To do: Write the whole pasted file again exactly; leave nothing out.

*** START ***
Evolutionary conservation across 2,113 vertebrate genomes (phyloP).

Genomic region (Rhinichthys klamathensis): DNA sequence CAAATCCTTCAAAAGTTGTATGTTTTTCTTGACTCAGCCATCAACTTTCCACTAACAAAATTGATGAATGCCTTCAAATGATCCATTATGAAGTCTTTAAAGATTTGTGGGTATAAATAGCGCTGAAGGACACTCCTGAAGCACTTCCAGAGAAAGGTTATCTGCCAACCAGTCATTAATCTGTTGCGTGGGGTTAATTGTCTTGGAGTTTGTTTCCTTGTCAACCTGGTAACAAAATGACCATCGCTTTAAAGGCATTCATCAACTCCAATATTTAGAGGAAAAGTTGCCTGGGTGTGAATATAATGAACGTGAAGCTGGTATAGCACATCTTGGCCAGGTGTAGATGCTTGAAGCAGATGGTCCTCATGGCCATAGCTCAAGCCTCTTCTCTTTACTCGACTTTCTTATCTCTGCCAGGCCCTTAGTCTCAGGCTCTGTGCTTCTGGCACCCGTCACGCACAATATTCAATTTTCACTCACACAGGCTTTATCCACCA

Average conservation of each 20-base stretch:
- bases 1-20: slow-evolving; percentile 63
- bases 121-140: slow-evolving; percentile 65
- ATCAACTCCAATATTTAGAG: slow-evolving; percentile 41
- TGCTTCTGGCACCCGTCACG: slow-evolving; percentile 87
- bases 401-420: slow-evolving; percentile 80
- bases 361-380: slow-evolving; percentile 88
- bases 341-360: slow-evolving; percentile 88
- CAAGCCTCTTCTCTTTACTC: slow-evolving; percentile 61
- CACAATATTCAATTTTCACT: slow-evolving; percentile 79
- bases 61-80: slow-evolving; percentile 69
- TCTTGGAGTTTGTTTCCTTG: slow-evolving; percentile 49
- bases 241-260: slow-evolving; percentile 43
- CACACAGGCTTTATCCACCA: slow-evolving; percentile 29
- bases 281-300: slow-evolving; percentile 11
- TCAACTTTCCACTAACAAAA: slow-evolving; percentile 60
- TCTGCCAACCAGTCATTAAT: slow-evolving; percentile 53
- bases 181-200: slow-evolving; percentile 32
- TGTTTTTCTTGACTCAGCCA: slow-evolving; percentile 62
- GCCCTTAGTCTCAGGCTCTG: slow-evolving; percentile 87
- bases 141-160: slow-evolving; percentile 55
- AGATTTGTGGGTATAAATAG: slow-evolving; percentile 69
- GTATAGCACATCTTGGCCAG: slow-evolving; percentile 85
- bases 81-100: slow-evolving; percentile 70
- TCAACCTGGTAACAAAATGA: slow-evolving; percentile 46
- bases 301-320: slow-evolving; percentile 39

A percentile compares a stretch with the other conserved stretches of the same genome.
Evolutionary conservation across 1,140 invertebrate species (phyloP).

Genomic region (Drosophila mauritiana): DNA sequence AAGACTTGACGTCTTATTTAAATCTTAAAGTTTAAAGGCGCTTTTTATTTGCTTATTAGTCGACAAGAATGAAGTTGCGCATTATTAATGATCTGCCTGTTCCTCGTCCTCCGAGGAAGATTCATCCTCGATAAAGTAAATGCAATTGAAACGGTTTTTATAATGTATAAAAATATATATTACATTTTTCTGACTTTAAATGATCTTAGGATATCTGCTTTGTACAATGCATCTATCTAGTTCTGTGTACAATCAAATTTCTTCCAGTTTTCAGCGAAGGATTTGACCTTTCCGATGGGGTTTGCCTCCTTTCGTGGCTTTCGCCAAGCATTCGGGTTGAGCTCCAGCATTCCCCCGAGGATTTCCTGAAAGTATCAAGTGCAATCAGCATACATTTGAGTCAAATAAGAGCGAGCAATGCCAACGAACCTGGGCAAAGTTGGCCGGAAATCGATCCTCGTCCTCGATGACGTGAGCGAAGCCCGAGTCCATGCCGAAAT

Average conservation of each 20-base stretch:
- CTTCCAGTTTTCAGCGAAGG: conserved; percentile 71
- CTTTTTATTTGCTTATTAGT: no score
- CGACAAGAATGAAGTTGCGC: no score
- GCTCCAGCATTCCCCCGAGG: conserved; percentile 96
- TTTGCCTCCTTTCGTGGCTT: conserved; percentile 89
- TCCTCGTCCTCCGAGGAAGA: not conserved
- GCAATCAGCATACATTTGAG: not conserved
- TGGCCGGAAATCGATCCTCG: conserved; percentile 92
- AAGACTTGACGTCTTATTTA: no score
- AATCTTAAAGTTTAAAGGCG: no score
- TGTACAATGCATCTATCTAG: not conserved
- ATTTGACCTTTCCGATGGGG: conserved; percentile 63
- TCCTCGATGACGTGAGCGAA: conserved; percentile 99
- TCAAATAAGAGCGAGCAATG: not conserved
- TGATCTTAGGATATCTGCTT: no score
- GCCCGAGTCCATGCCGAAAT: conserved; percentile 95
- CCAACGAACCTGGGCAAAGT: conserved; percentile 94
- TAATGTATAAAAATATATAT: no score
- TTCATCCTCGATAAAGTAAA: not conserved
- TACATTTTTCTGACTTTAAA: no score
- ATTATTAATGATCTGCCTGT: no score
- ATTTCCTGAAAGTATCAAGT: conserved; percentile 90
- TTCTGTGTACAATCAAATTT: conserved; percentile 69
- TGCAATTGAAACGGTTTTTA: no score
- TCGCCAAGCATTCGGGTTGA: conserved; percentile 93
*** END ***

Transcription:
Evolutionary conservation across 2,113 vertebrate genomes (phyloP).

Genomic region (Rhinichthys klamathensis): DNA sequence CAAATCCTTCAAAAGTTGTATGTTTTTCTTGACTCAGCCATCAACTTTCCACTAACAAAATTGATGAATGCCTTCAAATGATCCATTATGAAGTCTTTAAAGATTTGTGGGTATAAATAGCGCTGAAGGACACTCCTGAAGCACTTCCAGAGAAAGGTTATCTGCCAACCAGTCATTAATCTGTTGCGTGGGGTTAATTGTCTTGGAGTTTGTTTCCTTGTCAACCTGGTAACAAAATGACCATCGCTTTAAAGGCATTCATCAACTCCAATATTTAGAGGAAAAGTTGCCTGGGTGTGAATATAATGAACGTGAAGCTGGTATAGCACATCTTGGCCAGGTGTAGATGCTTGAAGCAGATGGTCCTCATGGCCATAGCTCAAGCCTCTTCTCTTTACTCGACTTTCTTATCTCTGCCAGGCCCTTAGTCTCAGGCTCTGTGCTTCTGGCACCCGTCACGCACAATATTCAATTTTCACTCACACAGGCTTTATCCACCA

Average conservation of each 20-base stretch:
- bases 1-20: slow-evolving; percentile 63
- bases 121-140: slow-evolving; percentile 65
- ATCAACTCCAATATTTAGAG: slow-evolving; percentile 41
- TGCTTCTGGCACCCGTCACG: slow-evolving; percentile 87
- bases 401-420: slow-evolving; percentile 80
- bases 361-380: slow-evolving; percentile 88
- bases 341-360: slow-evolving; percentile 88
- CAAGCCTCTTCTCTTTACTC: slow-evolving; percentile 61
- CACAATATTCAATTTTCACT: slow-evolving; percentile 79
- bases 61-80: slow-evolving; percentile 69
- TCTTGGAGTTTGTTTCCTTG: slow-evolving; percentile 49
- bases 241-260: slow-evolving; percentile 43
- CACACAGGCTTTATCCACCA: slow-evolving; percentile 29
- bases 281-300: slow-evolving; percentile 11
- TCAACTTTCCACTAACAAAA: slow-evolving; percentile 60
- TCTGCCAACCAGTCATTAAT: slow-evolving; percentile 53
- bases 181-200: slow-evolving; percentile 32
- TGTTTTTCTTGACTCAGCCA: slow-evolving; percentile 62
- GCCCTTAGTCTCAGGCTCTG: slow-evolving; percentile 87
- bases 141-160: slow-evolving; percentile 55
- AGATTTGTGGGTATAAATAG: slow-evolving; percentile 69
- GTATAGCACATCTTGGCCAG: slow-evolving; percentile 85
- bases 81-100: slow-evolving; percentile 70
- TCAACCTGGTAACAAAATGA: slow-evolving; percentile 46
- bases 301-320: slow-evolving; percentile 39

A percentile compares a stretch with the other conserved stretches of the same genome.
Evolutionary conservation across 1,140 invertebrate species (phyloP).

Genomic region (Drosophila mauritiana): DNA sequence AAGACTTGACGTCTTATTTAAATCTTAAAGTTTAAAGGCGCTTTTTATTTGCTTATTAGTCGACAAGAATGAAGTTGCGCATTATTAATGATCTGCCTGTTCCTCGTCCTCCGAGGAAGATTCATCCTCGATAAAGTAAATGCAATTGAAACGGTTTTTATAATGTATAAAAATATATATTACATTTTTCTGACTTTAAATGATCTTAGGATATCTGCTTTGTACAATGCATCTATCTAGTTCTGTGTACAATCAAATTTCTTCCAGTTTTCAGCGAAGGATTTGACCTTTCCGATGGGGTTTGCCTCCTTTCGTGGCTTTCGCCAAGCATTCGGGTTGAGCTCCAGCATTCCCCCGAGGATTTCCTGAAAGTATCAAGTGCAATCAGCATACATTTGAGTCAAATAAGAGCGAGCAATGCCAACGAACCTGGGCAAAGTTGGCCGGAAATCGATCCTCGTCCTCGATGACGTGAGCGAAGCCCGAGTCCATGCCGAAAT

Average conservation of each 20-base stretch:
- CTTCCAGTTTTCAGCGAAGG: conserved; percentile 71
- CTTTTTATTTGCTTATTAGT: no score
- CGACAAGAATGAAGTTGCGC: no score
- GCTCCAGCATTCCCCCGAGG: conserved; percentile 96
- TTTGCCTCCTTTCGTGGCTT: conserved; percentile 89
- TCCTCGTCCTCCGAGGAAGA: not conserved
- GCAATCAGCATACATTTGAG: not conserved
- TGGCCGGAAATCGATCCTCG: conserved; percentile 92
- AAGACTTGACGTCTTATTTA: no score
- AATCTTAAAGTTTAAAGGCG: no score
- TGTACAATGCATCTATCTAG: not conserved
- ATTTGACCTTTCCGATGGGG: conserved; percentile 63
- TCCTCGATGACGTGAGCGAA: conserved; percentile 99
- TCAAATAAGAGCGAGCAATG: not conserved
- TGATCTTAGGATATCTGCTT: no score
- GCCCGAGTCCATGCCGAAAT: conserved; percentile 95
- CCAACGAACCTGGGCAAAGT: conserved; percentile 94
- TAATGTATAAAAATATATAT: no score
- TTCATCCTCGATAAAGTAAA: not conserved
- TACATTTTTCTGACTTTAAA: no score
- ATTATTAATGATCTGCCTGT: no score
- ATTTCCTGAAAGTATCAAGT: conserved; percentile 90
- TTCTGTGTACAATCAAATTT: conserved; percentile 69
- TGCAATTGAAACGGTTTTTA: no score
- TCGCCAAGCATTCGGGTTGA: conserved; percentile 93